The AFL-CIO today ended its decade-old boycott of Coors beer, the longest-running and one of the most bitter labor-management disputes in recent history, after the company agreed to allow votes on union representation at Coors’ flagship brewery in Golden, Colo., and to other concessions.
“The effective efforts of thousands of boycott volunteers, the passage of events and the more positive approach taken by the current Coors management have combined to make this settlement possible,” AFL-CIO President Lane Kirkland said in a statement.
Peter Coors, president of brewery operations for Adolph Coors Co., acknowledged in a statement issued at its headquarters in Colorado that the settlement removes some hurdles in marketing the company’s beer.
Can Focus on Competing
“With this issue resolved, we can focus our attention toward competing based on the high quality of our products,” he said. “Our corporate philosophy . . . has always been to value all relationships which are honorable, based on human respect and recognize human dignity.”
Coors officials have acknowledged that the AFL-CIO boycott, in which the union mounted a massive campaign urging consumers not to buy the company’s beer, had frustrated their efforts in expanding its sales in the East.
AFL-CIO and Coors officials said the agreement removes obstacles in allowing federation-affiliated unions to attempt to organize workers at the company’s Golden brewery.
The Machinists Union immediately announced that it will launch major organizing drives at both Golden and at a new brewery that Coors is building in Elkton, Va.
New $70-Million Plant
The company also said in the agreement that construction of the new $70-million brewery, packaging and distribution facility in Virginia “will be undertaken either by union signatory contractors or by a negotiated project labor agreement” with AFL-CIO building trades unions.
The labor federation had rejected a proposal by Coors last February that did not include those provisions.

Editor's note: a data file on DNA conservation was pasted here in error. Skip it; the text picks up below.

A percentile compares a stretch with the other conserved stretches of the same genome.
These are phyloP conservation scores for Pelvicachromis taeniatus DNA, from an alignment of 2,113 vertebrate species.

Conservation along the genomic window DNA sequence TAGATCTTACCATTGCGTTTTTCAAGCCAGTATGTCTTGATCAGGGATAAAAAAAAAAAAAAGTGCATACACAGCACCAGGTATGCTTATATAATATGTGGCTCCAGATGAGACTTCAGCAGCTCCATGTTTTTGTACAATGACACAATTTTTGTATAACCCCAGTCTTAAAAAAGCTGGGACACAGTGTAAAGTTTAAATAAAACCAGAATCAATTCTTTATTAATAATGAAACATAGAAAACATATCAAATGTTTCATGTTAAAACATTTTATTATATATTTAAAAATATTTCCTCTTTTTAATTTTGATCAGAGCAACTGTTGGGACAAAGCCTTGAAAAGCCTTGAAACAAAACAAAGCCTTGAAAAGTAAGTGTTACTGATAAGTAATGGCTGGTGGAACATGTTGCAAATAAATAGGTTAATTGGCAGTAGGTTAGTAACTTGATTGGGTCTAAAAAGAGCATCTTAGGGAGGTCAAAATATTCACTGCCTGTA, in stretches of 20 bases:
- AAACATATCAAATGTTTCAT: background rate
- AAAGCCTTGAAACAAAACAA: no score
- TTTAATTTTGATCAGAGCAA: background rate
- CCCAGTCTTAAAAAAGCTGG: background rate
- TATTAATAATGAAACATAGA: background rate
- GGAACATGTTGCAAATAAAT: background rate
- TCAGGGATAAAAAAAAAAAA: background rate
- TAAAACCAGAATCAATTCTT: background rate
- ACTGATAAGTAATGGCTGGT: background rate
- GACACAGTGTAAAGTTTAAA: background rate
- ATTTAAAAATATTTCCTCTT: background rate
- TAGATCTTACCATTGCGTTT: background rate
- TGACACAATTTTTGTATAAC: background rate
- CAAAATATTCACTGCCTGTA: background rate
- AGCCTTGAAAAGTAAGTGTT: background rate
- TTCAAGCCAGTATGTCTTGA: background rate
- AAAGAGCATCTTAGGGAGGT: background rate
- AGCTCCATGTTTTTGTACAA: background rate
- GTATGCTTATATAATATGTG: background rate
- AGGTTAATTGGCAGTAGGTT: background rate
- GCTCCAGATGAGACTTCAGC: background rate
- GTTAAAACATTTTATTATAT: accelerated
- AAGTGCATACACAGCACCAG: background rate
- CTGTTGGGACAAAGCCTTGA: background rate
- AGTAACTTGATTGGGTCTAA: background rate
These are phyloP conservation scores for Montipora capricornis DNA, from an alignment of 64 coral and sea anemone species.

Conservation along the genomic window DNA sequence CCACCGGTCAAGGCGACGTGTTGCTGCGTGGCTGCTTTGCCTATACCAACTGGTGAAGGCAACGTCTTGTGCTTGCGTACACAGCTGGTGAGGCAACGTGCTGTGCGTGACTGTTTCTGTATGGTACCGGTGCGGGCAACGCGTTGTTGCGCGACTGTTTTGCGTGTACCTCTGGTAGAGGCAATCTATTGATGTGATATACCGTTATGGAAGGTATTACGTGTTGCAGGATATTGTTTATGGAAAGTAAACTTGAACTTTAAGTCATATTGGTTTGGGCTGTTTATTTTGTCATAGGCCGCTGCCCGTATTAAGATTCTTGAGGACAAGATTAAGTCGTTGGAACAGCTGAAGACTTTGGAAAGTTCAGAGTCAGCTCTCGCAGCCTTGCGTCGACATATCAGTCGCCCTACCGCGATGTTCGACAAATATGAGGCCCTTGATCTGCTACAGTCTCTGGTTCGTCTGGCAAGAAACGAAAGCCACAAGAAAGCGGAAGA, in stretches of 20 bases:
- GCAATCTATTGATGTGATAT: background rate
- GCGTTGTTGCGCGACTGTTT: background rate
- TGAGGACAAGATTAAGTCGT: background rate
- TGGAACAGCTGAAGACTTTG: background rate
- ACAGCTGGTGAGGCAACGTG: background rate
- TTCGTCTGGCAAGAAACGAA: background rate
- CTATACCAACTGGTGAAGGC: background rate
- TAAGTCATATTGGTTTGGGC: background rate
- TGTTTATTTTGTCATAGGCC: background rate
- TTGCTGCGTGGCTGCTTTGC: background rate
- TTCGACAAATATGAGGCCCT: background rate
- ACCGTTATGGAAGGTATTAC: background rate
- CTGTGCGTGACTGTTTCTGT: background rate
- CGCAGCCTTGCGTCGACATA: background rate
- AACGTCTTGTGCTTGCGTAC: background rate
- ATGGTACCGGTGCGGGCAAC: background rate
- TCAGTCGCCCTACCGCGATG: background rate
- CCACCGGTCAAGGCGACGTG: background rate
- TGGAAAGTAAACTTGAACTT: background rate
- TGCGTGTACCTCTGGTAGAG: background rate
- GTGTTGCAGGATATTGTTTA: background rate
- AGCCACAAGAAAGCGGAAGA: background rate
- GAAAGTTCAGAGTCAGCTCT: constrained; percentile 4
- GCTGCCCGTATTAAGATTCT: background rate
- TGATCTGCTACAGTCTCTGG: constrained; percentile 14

Rex Hardesty, a spokesman for the 13-million-member labor federation, described the settlement as “arguably the biggest victory in my time at the federation, and that covers 18 years.”
The AFL-CIO launched the boycott of Coors products in 1977, when 1,500 members of Local 366 of the old Brewery Workers union walked off their jobs in a dispute over the company’s desire to subject its employees to lie-detector tests.
Local Was Decertified
Eventually, Coors replaced the striking workers and the local was decertified by the National Labor Relations Board.
“At this point, all of the strikers who have desired to return to Coors have done so,” Kirkland said today. “And the company has taken a series of initiatives to improve its record on employee rights and on individual rights generally.”
Three AFL-CIO unions--the United Auto Workers, the Machinists and the Operating Engineers--had expressed interest in and devoted resources toward organizing Coors production workers in recent years.
According to labor sources, Peter Coors had been negotiating with AFL-CIO Secretary-Treasurer Thomas A. Donahue to try to end the dispute since shortly after taking over the day-to-day brewery operations from his father, Joseph Coors, in 1985.
As a measure of the boycott’s effectiveness, virtually every Coors poster in New York City has been defaced with “Boycott Coors” stickers. In Denver, a huge “BOYCOTT COORS” sign sits atop the city’s AFL-CIO headquarters.
Coors is currently the only non-union major brewer in the United States.